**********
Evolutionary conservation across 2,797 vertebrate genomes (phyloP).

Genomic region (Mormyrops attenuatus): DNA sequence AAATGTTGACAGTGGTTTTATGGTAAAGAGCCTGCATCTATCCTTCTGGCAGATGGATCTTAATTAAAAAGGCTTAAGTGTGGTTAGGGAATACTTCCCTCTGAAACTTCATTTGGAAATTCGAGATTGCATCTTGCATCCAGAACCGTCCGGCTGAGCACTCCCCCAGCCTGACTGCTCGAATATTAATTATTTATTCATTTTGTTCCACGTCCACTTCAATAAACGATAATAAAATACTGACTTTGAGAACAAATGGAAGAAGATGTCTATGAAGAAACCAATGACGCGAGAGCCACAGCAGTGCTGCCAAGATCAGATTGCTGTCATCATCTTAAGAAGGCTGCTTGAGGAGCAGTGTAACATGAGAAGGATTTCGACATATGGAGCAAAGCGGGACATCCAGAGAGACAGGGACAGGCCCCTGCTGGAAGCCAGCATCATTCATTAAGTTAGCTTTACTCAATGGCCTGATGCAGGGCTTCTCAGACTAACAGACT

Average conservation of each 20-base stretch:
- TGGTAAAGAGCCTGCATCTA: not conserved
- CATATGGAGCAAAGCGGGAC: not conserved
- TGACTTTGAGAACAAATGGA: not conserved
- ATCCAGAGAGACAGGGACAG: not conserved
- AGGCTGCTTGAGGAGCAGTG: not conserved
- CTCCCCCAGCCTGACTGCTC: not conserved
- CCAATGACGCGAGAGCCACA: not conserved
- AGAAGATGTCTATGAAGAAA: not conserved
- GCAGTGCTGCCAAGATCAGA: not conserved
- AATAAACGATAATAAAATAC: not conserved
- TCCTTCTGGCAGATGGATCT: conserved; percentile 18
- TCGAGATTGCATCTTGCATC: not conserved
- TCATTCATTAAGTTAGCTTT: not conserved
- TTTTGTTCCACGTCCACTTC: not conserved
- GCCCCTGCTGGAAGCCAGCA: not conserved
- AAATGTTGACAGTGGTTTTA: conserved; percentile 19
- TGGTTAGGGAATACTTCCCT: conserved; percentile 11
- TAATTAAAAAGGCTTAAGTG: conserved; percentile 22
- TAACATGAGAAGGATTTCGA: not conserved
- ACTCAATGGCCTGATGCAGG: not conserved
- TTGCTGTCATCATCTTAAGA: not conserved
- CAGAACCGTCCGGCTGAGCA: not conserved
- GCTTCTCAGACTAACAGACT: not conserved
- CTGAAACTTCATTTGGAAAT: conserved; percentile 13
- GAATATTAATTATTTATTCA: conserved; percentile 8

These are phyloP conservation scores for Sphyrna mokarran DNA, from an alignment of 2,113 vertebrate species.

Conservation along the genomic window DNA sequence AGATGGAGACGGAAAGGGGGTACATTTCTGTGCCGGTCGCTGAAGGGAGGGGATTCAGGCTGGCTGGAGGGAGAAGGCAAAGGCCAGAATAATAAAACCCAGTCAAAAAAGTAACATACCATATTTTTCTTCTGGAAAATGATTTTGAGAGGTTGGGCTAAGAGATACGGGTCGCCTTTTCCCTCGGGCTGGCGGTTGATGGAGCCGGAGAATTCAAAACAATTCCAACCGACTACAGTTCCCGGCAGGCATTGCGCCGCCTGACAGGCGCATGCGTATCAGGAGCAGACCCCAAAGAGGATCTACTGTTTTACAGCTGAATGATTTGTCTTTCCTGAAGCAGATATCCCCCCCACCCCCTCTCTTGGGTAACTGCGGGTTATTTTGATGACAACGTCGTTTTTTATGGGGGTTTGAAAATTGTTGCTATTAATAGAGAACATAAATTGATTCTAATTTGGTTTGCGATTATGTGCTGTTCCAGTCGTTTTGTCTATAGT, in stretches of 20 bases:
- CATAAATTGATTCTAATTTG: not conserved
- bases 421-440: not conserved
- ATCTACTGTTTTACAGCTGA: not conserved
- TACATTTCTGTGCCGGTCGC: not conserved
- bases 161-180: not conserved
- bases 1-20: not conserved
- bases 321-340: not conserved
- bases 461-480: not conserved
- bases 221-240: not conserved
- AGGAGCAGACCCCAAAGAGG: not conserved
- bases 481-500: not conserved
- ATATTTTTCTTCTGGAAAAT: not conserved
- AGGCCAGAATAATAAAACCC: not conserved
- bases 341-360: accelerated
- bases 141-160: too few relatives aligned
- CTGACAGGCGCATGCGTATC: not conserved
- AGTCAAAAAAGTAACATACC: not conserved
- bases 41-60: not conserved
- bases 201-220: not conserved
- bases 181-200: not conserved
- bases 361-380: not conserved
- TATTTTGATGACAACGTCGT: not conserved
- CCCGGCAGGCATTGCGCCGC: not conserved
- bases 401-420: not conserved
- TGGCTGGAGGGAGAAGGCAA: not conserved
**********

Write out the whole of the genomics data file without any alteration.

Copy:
Evolutionary conservation across 2,797 vertebrate genomes (phyloP).

Genomic region (Mormyrops attenuatus): DNA sequence AAATGTTGACAGTGGTTTTATGGTAAAGAGCCTGCATCTATCCTTCTGGCAGATGGATCTTAATTAAAAAGGCTTAAGTGTGGTTAGGGAATACTTCCCTCTGAAACTTCATTTGGAAATTCGAGATTGCATCTTGCATCCAGAACCGTCCGGCTGAGCACTCCCCCAGCCTGACTGCTCGAATATTAATTATTTATTCATTTTGTTCCACGTCCACTTCAATAAACGATAATAAAATACTGACTTTGAGAACAAATGGAAGAAGATGTCTATGAAGAAACCAATGACGCGAGAGCCACAGCAGTGCTGCCAAGATCAGATTGCTGTCATCATCTTAAGAAGGCTGCTTGAGGAGCAGTGTAACATGAGAAGGATTTCGACATATGGAGCAAAGCGGGACATCCAGAGAGACAGGGACAGGCCCCTGCTGGAAGCCAGCATCATTCATTAAGTTAGCTTTACTCAATGGCCTGATGCAGGGCTTCTCAGACTAACAGACT

Average conservation of each 20-base stretch:
- TGGTAAAGAGCCTGCATCTA: not conserved
- CATATGGAGCAAAGCGGGAC: not conserved
- TGACTTTGAGAACAAATGGA: not conserved
- ATCCAGAGAGACAGGGACAG: not conserved
- AGGCTGCTTGAGGAGCAGTG: not conserved
- CTCCCCCAGCCTGACTGCTC: not conserved
- CCAATGACGCGAGAGCCACA: not conserved
- AGAAGATGTCTATGAAGAAA: not conserved
- GCAGTGCTGCCAAGATCAGA: not conserved
- AATAAACGATAATAAAATAC: not conserved
- TCCTTCTGGCAGATGGATCT: conserved; percentile 18
- TCGAGATTGCATCTTGCATC: not conserved
- TCATTCATTAAGTTAGCTTT: not conserved
- TTTTGTTCCACGTCCACTTC: not conserved
- GCCCCTGCTGGAAGCCAGCA: not conserved
- AAATGTTGACAGTGGTTTTA: conserved; percentile 19
- TGGTTAGGGAATACTTCCCT: conserved; percentile 11
- TAATTAAAAAGGCTTAAGTG: conserved; percentile 22
- TAACATGAGAAGGATTTCGA: not conserved
- ACTCAATGGCCTGATGCAGG: not conserved
- TTGCTGTCATCATCTTAAGA: not conserved
- CAGAACCGTCCGGCTGAGCA: not conserved
- GCTTCTCAGACTAACAGACT: not conserved
- CTGAAACTTCATTTGGAAAT: conserved; percentile 13
- GAATATTAATTATTTATTCA: conserved; percentile 8

These are phyloP conservation scores for Sphyrna mokarran DNA, from an alignment of 2,113 vertebrate species.

Conservation along the genomic window DNA sequence AGATGGAGACGGAAAGGGGGTACATTTCTGTGCCGGTCGCTGAAGGGAGGGGATTCAGGCTGGCTGGAGGGAGAAGGCAAAGGCCAGAATAATAAAACCCAGTCAAAAAAGTAACATACCATATTTTTCTTCTGGAAAATGATTTTGAGAGGTTGGGCTAAGAGATACGGGTCGCCTTTTCCCTCGGGCTGGCGGTTGATGGAGCCGGAGAATTCAAAACAATTCCAACCGACTACAGTTCCCGGCAGGCATTGCGCCGCCTGACAGGCGCATGCGTATCAGGAGCAGACCCCAAAGAGGATCTACTGTTTTACAGCTGAATGATTTGTCTTTCCTGAAGCAGATATCCCCCCCACCCCCTCTCTTGGGTAACTGCGGGTTATTTTGATGACAACGTCGTTTTTTATGGGGGTTTGAAAATTGTTGCTATTAATAGAGAACATAAATTGATTCTAATTTGGTTTGCGATTATGTGCTGTTCCAGTCGTTTTGTCTATAGT, in stretches of 20 bases:
- CATAAATTGATTCTAATTTG: not conserved
- bases 421-440: not conserved
- ATCTACTGTTTTACAGCTGA: not conserved
- TACATTTCTGTGCCGGTCGC: not conserved
- bases 161-180: not conserved
- bases 1-20: not conserved
- bases 321-340: not conserved
- bases 461-480: not conserved
- bases 221-240: not conserved
- AGGAGCAGACCCCAAAGAGG: not conserved
- bases 481-500: not conserved
- ATATTTTTCTTCTGGAAAAT: not conserved
- AGGCCAGAATAATAAAACCC: not conserved
- bases 341-360: accelerated
- bases 141-160: too few relatives aligned
- CTGACAGGCGCATGCGTATC: not conserved
- AGTCAAAAAAGTAACATACC: not conserved
- bases 41-60: not conserved
- bases 201-220: not conserved
- bases 181-200: not conserved
- bases 361-380: not conserved
- TATTTTGATGACAACGTCGT: not conserved
- CCCGGCAGGCATTGCGCCGC: not conserved
- bases 401-420: not conserved
- TGGCTGGAGGGAGAAGGCAA: not conserved